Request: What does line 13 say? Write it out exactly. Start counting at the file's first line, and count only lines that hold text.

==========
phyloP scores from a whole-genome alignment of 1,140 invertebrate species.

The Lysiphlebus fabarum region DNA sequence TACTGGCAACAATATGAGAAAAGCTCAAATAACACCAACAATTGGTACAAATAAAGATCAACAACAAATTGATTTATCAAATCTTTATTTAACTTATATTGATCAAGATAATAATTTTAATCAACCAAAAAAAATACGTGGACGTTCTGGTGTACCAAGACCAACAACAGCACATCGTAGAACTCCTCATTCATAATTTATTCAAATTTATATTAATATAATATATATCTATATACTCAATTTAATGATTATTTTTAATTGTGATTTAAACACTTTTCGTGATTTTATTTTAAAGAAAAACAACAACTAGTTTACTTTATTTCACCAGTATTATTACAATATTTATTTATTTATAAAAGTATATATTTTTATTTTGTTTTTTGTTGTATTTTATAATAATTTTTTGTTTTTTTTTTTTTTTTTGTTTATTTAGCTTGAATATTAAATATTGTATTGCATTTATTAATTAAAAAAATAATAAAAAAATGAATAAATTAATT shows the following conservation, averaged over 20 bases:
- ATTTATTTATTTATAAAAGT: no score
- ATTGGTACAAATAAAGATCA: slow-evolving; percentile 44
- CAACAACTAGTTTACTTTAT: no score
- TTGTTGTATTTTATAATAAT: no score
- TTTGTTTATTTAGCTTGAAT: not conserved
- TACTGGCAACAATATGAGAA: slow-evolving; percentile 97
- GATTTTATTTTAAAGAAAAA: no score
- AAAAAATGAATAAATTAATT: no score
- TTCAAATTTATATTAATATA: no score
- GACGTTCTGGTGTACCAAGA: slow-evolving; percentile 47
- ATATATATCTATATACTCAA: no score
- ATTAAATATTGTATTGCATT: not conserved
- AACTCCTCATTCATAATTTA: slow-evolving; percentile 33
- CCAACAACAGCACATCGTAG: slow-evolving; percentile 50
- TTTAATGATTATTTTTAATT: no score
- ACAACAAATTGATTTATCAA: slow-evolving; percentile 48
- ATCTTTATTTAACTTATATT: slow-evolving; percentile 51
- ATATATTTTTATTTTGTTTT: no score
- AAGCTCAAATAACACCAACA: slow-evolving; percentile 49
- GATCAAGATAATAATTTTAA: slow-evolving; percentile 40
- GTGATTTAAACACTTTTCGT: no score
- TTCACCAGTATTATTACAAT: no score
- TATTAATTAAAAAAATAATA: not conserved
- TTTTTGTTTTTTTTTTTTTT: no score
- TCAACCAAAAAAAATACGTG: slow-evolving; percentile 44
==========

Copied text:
- ATATATATCTATATACTCAA: no score